Russia Plans 'CryptoRuble' Cryptocurrency: 'If We Don't Do it, Europe Will'

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Bitcoin cryptocurrency souvenir coins at the 2017 Atlases Russian Business Forum at the Crocus City Hall, October 6, 2017. Artyom KorotayevTASS via Getty Images

Russia may soon become the world's first country to launch a cryptocurrency backed by a nation state, according to reports.

Similar to bitcoin, the CryptoRuble cryptocurrency will be underpinned by a online ledger known as a blockchain. Unlike bitcoin, however, it will not be possible for people to mine the virtual currency—the process of confirming cryptocurrency transactions and adding their record to the blockchain in order to generate new units of the currency.

Local reports cited by cryptocurrency news website CoinTelegraph revealed that CryptoRubles can be exchanged for rubles, though a 13 percent tax will be levied if the holder is unable to explain where the CryptoRubles came from.

"I confidently declare that we run CryptoRuble for one simple reason: If we don not, then after two months our neighbors in the EurAsEC [Eurasian Economic Community] will," said Russia's Minister of Communications Nikolai Nikiforov.

A spokesperson for Nikiforov was not immediately available for comment.

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Russian Communications Minister Nikolai Nikiforov attends a session of the Gaidar Forum 2016 "Russia and the World: Looking to the Future" in Moscow, Russia, January 15, 2016. REUTERS/Maxim Shemetov

Russia's finance minister, Anton Siluanov, said in an interview last week that cryptocurrencies are a "fact of life" and hinted at his country's plan to become more involved in the digital currency space.

Siluanov said Russia planned to regulate the circulation, trading and mining of digital currencies in order to generate tax revenues and protect people and investors.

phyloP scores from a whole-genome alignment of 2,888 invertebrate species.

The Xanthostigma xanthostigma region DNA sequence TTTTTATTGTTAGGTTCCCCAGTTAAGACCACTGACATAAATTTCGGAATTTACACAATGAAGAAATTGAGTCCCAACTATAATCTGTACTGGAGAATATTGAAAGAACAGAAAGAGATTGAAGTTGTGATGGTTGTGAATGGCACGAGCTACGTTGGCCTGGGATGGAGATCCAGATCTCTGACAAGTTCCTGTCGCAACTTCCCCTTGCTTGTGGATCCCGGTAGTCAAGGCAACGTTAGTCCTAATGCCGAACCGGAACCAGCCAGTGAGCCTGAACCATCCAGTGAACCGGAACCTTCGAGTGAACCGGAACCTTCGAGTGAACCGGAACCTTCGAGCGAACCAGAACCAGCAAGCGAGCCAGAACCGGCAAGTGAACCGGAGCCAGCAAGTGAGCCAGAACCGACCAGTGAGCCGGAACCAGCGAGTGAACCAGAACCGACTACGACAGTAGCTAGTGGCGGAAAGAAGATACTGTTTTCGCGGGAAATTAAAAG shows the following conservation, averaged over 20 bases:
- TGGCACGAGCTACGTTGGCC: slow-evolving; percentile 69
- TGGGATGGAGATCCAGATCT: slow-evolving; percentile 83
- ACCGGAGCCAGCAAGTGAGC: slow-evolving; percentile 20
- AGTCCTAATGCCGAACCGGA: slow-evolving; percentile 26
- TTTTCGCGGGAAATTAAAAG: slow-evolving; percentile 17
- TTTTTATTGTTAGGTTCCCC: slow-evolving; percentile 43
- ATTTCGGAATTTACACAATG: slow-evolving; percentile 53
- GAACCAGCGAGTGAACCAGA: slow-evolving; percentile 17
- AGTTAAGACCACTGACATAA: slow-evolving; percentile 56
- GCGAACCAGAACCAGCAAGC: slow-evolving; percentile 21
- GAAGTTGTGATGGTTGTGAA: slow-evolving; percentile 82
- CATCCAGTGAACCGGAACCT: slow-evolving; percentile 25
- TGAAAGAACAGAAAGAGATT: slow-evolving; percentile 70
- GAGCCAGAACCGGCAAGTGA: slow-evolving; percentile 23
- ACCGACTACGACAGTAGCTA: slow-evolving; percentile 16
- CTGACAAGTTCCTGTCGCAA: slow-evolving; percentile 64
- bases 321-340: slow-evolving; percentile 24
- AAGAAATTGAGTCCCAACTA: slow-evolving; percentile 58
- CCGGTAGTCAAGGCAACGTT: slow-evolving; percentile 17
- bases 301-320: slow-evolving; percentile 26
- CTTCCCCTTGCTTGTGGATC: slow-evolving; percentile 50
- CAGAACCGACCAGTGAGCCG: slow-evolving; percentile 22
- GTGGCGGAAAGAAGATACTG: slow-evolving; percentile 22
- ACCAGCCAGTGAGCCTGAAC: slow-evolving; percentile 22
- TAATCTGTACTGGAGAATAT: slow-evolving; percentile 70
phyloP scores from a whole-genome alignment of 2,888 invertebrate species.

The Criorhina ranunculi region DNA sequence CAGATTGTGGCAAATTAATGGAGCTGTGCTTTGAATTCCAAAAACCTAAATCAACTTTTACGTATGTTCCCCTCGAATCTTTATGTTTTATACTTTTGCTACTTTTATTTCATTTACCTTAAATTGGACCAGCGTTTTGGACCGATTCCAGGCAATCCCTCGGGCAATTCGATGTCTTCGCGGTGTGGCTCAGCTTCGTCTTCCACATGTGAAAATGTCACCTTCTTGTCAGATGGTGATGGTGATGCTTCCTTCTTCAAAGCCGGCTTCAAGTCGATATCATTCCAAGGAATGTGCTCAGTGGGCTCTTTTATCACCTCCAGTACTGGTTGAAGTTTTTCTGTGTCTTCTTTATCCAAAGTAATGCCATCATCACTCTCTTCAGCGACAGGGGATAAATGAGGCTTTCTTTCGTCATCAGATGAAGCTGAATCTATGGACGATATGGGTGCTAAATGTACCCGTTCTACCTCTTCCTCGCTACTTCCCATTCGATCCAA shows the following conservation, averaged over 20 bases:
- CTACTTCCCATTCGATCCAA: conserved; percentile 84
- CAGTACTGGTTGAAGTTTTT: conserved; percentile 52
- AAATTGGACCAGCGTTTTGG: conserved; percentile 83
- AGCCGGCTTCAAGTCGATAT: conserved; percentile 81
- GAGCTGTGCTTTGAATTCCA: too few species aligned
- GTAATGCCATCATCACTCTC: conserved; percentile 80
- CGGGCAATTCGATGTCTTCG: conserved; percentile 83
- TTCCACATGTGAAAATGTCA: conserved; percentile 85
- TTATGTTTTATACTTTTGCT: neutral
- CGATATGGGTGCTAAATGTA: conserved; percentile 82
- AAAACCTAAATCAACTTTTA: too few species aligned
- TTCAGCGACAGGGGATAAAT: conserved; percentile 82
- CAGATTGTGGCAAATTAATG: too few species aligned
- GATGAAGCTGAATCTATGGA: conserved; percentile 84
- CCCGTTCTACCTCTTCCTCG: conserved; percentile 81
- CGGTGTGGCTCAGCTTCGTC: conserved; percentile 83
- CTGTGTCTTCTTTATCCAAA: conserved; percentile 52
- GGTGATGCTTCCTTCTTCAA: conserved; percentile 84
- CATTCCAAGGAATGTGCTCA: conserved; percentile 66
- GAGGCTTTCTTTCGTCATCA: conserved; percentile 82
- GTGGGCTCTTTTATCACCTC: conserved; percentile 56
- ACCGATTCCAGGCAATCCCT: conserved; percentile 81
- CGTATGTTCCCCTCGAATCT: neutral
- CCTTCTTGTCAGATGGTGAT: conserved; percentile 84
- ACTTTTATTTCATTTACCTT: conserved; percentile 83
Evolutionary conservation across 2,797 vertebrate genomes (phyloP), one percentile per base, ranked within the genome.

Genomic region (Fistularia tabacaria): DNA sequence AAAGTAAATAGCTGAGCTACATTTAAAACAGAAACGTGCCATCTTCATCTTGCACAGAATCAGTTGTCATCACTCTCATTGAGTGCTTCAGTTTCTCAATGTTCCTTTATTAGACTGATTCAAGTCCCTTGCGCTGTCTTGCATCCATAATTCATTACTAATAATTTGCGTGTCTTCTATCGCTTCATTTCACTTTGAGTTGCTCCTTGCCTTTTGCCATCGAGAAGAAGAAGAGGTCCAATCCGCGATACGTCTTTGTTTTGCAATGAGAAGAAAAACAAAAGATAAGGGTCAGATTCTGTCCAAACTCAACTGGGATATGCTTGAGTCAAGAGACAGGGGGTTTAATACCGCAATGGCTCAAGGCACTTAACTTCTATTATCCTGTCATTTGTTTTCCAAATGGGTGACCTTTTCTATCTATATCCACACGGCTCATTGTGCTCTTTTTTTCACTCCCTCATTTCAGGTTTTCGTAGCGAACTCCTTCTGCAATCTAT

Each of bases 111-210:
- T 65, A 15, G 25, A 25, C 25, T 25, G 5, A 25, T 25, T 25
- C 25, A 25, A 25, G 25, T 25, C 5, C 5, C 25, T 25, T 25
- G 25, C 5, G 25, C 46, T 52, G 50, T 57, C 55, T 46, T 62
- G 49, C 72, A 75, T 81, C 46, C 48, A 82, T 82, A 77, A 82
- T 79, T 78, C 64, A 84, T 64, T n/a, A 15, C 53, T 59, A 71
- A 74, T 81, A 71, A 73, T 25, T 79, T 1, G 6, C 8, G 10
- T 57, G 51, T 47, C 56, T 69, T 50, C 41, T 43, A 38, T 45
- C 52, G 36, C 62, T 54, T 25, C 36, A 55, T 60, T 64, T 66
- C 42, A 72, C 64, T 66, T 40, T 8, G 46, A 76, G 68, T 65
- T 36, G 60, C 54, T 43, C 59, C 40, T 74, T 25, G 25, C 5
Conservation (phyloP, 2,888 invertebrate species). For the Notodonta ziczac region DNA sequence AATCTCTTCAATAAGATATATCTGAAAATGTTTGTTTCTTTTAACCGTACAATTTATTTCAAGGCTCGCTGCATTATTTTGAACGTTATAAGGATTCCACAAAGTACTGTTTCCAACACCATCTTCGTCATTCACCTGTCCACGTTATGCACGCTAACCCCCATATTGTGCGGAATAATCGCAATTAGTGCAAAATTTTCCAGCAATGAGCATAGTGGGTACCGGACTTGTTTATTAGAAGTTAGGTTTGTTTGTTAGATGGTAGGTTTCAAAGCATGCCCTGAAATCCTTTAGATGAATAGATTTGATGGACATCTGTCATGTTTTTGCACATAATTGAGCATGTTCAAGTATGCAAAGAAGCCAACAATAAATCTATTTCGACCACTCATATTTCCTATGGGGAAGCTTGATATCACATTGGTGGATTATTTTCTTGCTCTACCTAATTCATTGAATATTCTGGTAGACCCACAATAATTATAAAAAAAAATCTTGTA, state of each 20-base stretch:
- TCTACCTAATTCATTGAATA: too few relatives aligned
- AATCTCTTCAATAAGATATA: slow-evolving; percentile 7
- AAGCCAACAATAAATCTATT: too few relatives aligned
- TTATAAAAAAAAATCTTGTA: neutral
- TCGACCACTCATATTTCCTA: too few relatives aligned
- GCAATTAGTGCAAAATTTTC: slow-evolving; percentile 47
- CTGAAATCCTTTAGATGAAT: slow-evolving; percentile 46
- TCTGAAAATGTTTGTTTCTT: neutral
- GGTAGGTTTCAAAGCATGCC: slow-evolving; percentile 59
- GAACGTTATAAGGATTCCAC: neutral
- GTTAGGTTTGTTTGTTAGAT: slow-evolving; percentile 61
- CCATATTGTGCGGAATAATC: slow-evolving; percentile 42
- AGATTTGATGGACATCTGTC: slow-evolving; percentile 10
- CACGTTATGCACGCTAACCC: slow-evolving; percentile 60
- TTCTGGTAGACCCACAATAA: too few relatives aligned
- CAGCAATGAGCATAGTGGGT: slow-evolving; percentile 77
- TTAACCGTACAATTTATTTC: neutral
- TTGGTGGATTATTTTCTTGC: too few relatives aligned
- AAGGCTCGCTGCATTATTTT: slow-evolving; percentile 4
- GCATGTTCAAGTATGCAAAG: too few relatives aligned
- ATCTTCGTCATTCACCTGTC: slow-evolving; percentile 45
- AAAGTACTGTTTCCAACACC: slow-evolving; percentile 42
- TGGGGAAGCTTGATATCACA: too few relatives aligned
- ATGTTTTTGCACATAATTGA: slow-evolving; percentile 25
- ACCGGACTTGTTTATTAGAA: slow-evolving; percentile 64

"Cryptocurrencies are a fact of life," Siluanov told CNBC. "We need to create a legal framework for these operations, we need to control these operations if these operations contravene the law, including money laundering legislation."

He added: "The state cannot remain on the sidelines. The states sees all the risks that might arise during the purchase and sale of these cryptocurrencies, especially for the general public, who do not always have the requisite level of education."

Siluanov's comments came just days after Russian President Vladimir Putin said cryptocurrencies like bitcoin were used for criminal activity and would therefore be blocked by the country's central bank.

"The usage of cryptocurrencies carries serious risks," Putin said. "I know the central bank's position on that. Cryptocurrencies are issued by an unlimited number of anonymous bodies. Thus buyers of cryptocurrencies could be involved in unlawful activities."

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In this photo illustration, a weathered model bitcoin stands on a table. Thomas Trutschel/Photothek/Getty

The price of bitcoin has been consistently hitting new record highs for the past month and currently sits at $5,615 at the time of writing. This puts the market capitalization of the world's most valuable cryptocurrency at almost $100 billion.

Cryptocurrencies like bitcoin are currently distributed via decentralized blockchain protocols, however some investors have expressed support for a state-backed cryptocurrency. Morgan McKenney, an executive at investment banking group Citi, said in August that a central bank issuance would enhance the liquidity of new assets and give rise to new markets.

"If you had a digital dollar, if you had a digital pound, exactly fungible with the note in your wallet and the dollar in your bank account, then you'd be willing to use that digital currency much more throughout your ongoing daily transactions, McKenney told CoinDesk.